If you’ve ever followed a twitter feed during a Rangers telecast, then you’re probably aware of the attempts at “color analysis” that often take place. Now I’m not one to call out the preponderance of errors from the Joe Micheletti’s to be, but I do cringe at some of the faulty finger pointing.
To alleviate some of this we figured it’s about time we get back to basics and open up our hockey systems playbook. Today we will focus on executing 2-on-1s, since they often produce plenty of tweets that will read, “OMG! Dubi should have shot the puck!” or “Why the **** did Richards pass?”
In today’s NHL, an odd man situation is often a team’s best chance to score, thanks to an ever increasing sophistication to team defense & penalty killing. That’s why it is crucial these rushes be executed to perfection.
The most important aspect to getting a good quality shot on net in these situations is reading the defender. First you have to read the defender’s body position. Is he cheating toward you or his playing the pass? Defenders are taught to take away your “time and space.” This means if he’s cheating towards you, then his goal is to force you wide and eliminate your shooting angle. You also have to be cognizant of the defender’s handedness. Is his forehand facing you or is his backhand? His stick angle will tell you if he’s playing the shot or the pass.
For example, in this image below Cally and Dubi are on a 2-on-1 rush that ends with Cally putting a soft wrister right into the keeper’s belly. Looking at the photo and his options. Do you think he made the right decision?
Secondary forwards will typically skate stride for stride with a defender, which makes the d-man’s job a lot easier if the puck carrier and the open man are all on the same plane. However, if you watch odd man rushes by Stepan, Ansimov, Gaborik – or other players with a high hockey IQ for that matter – they will often stagger their stride or put a move on to create a passing lane over their inside shoulder. This can take the d-man out the equation altogether. Gaborik has scored plenty of goals this season in this fashion. Check out this one from an Arty feed below.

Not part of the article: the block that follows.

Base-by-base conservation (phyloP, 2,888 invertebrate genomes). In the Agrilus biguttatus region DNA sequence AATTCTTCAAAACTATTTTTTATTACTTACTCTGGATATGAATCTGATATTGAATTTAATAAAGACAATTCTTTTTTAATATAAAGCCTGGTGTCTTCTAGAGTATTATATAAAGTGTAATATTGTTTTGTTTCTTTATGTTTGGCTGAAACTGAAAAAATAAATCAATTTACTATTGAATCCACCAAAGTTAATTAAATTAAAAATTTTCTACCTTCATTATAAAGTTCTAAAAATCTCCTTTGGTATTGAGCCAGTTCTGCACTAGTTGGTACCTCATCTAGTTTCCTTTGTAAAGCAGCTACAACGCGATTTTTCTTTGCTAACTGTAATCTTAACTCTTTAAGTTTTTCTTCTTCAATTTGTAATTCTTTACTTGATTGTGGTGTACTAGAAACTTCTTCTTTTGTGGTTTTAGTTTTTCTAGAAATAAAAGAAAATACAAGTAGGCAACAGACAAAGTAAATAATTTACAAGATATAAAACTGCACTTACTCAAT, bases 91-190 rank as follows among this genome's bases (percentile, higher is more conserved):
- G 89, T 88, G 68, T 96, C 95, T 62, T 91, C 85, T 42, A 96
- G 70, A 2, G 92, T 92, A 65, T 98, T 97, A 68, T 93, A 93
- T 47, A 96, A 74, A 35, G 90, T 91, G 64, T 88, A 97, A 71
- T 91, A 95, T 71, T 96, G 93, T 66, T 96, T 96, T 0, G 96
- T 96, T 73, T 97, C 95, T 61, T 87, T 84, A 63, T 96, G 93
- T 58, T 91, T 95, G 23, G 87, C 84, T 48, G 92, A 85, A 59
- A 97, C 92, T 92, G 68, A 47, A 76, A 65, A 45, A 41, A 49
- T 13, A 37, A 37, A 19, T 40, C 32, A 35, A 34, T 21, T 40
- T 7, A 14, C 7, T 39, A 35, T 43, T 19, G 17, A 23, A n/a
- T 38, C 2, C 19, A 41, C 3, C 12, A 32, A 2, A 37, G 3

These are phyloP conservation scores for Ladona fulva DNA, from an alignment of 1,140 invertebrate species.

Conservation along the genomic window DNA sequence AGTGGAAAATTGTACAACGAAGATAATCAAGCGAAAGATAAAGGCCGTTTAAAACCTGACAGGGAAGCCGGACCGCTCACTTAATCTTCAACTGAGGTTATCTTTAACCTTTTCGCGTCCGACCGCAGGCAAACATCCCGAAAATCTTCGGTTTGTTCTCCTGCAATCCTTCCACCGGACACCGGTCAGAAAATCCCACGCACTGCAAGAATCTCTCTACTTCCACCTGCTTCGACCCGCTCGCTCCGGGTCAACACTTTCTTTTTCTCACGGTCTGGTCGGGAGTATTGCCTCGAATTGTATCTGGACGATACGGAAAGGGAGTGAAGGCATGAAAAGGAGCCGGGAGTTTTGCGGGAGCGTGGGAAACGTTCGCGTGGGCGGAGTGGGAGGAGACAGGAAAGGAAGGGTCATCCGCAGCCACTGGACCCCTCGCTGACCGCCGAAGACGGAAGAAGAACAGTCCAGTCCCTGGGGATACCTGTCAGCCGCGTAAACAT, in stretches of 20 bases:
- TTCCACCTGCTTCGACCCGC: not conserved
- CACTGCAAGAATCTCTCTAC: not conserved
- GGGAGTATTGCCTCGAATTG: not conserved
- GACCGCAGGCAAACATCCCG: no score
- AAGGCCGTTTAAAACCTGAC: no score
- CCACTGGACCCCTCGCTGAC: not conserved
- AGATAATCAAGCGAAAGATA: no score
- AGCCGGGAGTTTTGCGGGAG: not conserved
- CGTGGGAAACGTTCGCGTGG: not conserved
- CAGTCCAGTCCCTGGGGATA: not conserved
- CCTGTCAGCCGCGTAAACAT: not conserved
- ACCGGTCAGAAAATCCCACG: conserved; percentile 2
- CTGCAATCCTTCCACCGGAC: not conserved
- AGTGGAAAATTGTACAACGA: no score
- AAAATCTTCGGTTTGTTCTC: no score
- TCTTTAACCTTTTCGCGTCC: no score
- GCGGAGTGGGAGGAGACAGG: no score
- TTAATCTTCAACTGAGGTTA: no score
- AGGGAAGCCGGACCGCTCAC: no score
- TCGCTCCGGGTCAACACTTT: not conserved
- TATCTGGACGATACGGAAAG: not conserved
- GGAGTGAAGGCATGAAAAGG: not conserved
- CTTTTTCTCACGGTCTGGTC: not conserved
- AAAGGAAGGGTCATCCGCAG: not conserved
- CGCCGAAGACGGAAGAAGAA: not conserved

Perhaps one of the best transition rush players in the league is Zach Parise. If you watch him on 2-on-1s or 3-on-2s, you’ll notice that he’s awesome at driving to the net for deflecting fake shots/hard passes at the far post. When executed right, it’s an easy tip in and another great offensive tool he has in his arsenal.
Ultimately, whether the correct play is to pass, shoot for a goal, shoot for a rebound, or fake a shot, it all comes down to reading the defensemen (and reading the goalie, though at the NHL level they don’t typically give you much). Point is, nothing should ever be automatic. So remember that next time you’re about to throw a brick at your television.